The Chrysler Building is “only” the sixth tallest building in New York – for many architecture fans it is not only the most beautiful skyscraper in the city but even in the world. The Art Deco style facade and lace make the 1930s skyscraper really distinctive. Here you get all the information.
It was an ambitious plan that Walter P. Chrysler tried to put into practice at the end of the 1920s. As the representative headquarters of his automobile company, he wanted to create nothing less than the tallest building in the world. And thus contest the Woolworth Building’s record.
With the architect, William van Alen he had the right “partner in crime”. Van Alen’s former partner was also planning the “tallest building in the world” for the Bank of Manhattan. You can find out who ultimately won this competition below.
Today, there are several towers in Manhattan that loosely tower over the Chrysler Building. However, only a few are considered as iconic as the Chrysler Building. While the Art Deco-style building found at least as many enemies as it did friends around 1930, the design with embellishments of hubcaps and steel gargoyles reminiscent of hood ornaments is undisputed today as a masterpiece and classic of the modern age.
It is also a popular motif in numerous Hollywood films, from Armageddon to Men in Black. You can also see it in the iconic opening credits of Sex and the City. If you’re exploring the East Side, don’t miss the Chrysler Building.
The Art Deco facade of the Chrysler Building is truly breathtaking. The tower made of white brick is adorned not only by several protrusions but also by various design elements. They are still used today as a distinguishing feature of the Chrysler Group.
In addition to the gargoyles in the style of the Chrysler hood ornament at the time, this also includes decorations in the masonry itself, which on closer inspection represent hubcaps. Another highlight is the stainless steel dome with numerous triangular windows. The huge spire makes the Chrysler Building the largest brick building in the world to this day.
The entrance to the Chrysler Building with its staggered, streamlined window panes is also a real eye-catcher. But it is only a small foretaste: decorations in chrome and marble as far as the eye can see.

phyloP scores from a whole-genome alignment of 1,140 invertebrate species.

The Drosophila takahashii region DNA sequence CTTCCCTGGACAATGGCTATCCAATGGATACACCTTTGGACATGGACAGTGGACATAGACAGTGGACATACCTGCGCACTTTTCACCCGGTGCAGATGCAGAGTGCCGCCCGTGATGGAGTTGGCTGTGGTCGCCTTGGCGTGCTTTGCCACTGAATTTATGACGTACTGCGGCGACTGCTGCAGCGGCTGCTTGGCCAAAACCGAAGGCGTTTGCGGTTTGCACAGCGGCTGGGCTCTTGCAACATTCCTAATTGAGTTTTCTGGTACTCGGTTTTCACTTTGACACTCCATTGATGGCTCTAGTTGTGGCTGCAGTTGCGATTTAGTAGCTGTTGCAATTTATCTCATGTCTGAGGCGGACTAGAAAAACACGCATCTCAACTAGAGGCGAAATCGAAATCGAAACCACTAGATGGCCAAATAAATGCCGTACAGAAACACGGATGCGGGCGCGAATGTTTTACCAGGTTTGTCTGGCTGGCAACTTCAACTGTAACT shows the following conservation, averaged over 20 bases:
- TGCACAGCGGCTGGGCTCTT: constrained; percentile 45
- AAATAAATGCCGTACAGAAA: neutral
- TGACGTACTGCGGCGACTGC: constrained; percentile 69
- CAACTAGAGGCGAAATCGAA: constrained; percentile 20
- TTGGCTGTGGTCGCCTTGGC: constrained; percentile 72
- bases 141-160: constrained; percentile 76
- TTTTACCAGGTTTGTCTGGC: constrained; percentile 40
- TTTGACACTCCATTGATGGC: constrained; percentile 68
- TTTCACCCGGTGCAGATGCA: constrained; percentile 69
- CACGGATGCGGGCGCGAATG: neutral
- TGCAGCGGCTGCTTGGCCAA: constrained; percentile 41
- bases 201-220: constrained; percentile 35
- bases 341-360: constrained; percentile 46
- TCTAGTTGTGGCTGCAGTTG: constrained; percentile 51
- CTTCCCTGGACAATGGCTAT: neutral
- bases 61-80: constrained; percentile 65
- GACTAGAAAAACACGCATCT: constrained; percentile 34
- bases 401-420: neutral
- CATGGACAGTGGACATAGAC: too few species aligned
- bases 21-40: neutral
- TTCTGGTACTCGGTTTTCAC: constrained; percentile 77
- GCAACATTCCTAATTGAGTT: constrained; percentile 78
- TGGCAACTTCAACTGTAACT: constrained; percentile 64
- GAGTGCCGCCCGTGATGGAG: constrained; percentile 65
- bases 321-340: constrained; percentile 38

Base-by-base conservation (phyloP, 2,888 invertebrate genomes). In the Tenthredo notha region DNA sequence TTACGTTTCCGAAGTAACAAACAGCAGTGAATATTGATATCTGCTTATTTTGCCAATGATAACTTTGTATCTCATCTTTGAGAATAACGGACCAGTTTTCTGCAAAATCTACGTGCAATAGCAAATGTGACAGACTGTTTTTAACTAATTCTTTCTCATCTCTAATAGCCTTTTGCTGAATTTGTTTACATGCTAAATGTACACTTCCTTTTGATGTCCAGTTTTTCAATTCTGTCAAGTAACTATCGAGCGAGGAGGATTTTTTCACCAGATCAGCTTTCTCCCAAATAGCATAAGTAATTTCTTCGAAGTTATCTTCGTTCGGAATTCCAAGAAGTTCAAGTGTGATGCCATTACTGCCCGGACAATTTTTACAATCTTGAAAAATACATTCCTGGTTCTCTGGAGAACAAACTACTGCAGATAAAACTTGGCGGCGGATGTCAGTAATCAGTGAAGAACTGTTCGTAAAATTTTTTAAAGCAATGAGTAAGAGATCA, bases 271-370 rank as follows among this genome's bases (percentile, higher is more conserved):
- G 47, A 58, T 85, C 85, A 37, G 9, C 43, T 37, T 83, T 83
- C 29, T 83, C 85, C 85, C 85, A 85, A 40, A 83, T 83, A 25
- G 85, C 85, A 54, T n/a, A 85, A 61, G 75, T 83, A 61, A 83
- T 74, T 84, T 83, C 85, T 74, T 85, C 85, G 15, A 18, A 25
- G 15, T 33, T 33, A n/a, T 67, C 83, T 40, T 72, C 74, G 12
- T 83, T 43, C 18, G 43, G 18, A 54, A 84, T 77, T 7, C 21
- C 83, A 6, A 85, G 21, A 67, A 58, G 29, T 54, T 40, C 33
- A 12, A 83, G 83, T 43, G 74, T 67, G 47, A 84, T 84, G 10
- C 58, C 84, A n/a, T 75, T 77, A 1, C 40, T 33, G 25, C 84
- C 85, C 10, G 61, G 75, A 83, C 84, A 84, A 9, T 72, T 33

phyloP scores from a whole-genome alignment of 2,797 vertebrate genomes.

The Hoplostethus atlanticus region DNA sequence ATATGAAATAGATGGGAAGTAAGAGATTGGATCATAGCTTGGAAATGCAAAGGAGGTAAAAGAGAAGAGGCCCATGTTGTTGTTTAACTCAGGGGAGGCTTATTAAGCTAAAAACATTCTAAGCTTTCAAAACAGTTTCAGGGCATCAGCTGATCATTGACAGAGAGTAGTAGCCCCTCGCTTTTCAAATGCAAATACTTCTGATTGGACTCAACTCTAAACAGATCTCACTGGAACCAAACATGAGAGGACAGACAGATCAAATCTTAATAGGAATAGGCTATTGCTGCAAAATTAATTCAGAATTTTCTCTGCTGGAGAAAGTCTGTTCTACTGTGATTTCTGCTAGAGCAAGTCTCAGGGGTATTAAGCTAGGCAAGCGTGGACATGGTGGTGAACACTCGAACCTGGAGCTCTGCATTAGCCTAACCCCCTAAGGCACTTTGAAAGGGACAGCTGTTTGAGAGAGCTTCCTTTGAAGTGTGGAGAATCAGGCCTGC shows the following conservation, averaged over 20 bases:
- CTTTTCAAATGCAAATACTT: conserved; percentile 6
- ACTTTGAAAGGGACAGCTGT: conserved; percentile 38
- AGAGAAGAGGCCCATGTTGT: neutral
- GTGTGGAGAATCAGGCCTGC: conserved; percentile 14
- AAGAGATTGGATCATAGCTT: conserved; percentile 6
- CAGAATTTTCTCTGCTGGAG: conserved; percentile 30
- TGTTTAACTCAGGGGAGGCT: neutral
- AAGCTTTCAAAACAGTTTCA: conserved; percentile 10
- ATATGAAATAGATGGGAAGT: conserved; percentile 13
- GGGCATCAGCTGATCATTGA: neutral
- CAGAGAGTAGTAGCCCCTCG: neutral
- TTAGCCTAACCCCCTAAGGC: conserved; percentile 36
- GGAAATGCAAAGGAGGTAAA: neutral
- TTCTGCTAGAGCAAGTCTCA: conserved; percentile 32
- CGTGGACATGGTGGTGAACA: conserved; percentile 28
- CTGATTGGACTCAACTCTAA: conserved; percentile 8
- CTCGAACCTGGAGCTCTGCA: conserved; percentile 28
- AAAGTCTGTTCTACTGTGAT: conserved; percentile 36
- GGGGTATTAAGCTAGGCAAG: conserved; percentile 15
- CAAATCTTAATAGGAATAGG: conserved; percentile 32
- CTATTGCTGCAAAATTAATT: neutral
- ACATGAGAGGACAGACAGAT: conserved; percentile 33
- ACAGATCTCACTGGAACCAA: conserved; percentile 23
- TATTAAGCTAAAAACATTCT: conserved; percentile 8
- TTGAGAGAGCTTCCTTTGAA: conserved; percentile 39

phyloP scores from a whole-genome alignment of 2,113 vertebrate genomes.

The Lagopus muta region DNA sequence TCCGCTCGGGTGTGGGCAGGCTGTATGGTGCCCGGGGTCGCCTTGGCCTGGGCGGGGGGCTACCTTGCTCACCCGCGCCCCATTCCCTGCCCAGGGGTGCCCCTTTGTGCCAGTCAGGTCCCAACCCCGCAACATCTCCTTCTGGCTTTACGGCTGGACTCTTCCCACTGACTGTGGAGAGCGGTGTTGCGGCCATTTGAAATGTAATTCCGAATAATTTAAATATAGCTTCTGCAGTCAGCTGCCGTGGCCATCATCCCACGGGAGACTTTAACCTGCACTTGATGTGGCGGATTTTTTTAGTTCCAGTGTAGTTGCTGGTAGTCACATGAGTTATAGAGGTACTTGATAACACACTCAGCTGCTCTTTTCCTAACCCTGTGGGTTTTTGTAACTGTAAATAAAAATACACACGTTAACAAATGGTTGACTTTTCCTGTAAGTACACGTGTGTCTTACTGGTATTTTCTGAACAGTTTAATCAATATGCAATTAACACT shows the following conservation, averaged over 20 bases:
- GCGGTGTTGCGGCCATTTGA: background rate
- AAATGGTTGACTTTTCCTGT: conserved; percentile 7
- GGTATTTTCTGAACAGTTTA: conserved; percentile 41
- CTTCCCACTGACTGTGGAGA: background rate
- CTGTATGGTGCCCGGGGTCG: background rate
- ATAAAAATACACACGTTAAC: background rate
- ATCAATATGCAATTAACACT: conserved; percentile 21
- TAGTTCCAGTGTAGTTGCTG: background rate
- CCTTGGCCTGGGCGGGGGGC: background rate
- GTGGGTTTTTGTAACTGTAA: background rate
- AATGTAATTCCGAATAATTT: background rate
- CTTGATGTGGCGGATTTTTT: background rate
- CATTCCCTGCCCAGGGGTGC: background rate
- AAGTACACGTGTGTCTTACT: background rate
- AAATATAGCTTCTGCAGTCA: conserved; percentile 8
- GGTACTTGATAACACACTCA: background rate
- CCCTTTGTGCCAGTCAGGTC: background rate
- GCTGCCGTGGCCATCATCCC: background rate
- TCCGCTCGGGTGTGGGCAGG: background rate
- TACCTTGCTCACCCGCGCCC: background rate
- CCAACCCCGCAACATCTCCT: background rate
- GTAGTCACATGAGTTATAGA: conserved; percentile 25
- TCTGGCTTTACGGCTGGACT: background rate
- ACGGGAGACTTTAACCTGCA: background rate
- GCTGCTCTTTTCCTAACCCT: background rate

Unfortunately, your tour of the Chrysler Building is already over in the lobby. The viewing platform of the Chrysler Building with a view over the whole of New York was closed in 1945. The elevators to the upper floors only lead to offices – so access is prohibited.
However, there is a dental practice on the 69th floor. Brave people who book an appointment here may enjoy a root canal treatment with a spectacular view.
As you might have guessed: Of course, the builder Walter P. Chrysler and the architect William Van Alen won the “battle” for the title of the tallest building in the world. But, in a spectacular way. After the Tower of the Bank of Manhattan was completed in April 1930 and towered over both the Chrysler Building and the Woolworth Building, the matter initially seemed clear.
At least until van Alen had the iconic 38 meters long top of the Chrysler Building installed on his building in a night-and-fog operation, which had been prefabricated under strict secrecy in the basement of the building.
It was placed in less than 2 hours – and the Chrysler Building was given the title of the tallest building in the world! It was even the first building in the world to exceed the 300-meter mark.
But the joy of the record did not last too long: A short time later, the Chrysler Building lost the title to the Empire State Building. Today the iconic building – together with the New York Times Building – ranks sixth in the ranking of the tallest buildings in New York. It is surpassed by the One World Trade Center, 432 Park Avenue, Empire State Building, Bank of America Tower, and, more recently, the Three World Trade Center.
Chrysler sold the building again as early as 1953, as it quickly became too small as a company headquarters for the expanding group. The building went through several hands; most recently it was 90% owned by the Abu Dhabi Investment Council.
At the end of 2018, the surprising announcement followed that the Austrian investor and Karstadt owner René Benko would take over the building together with partners. Rumor has it that the office building will then be converted into a hotel.
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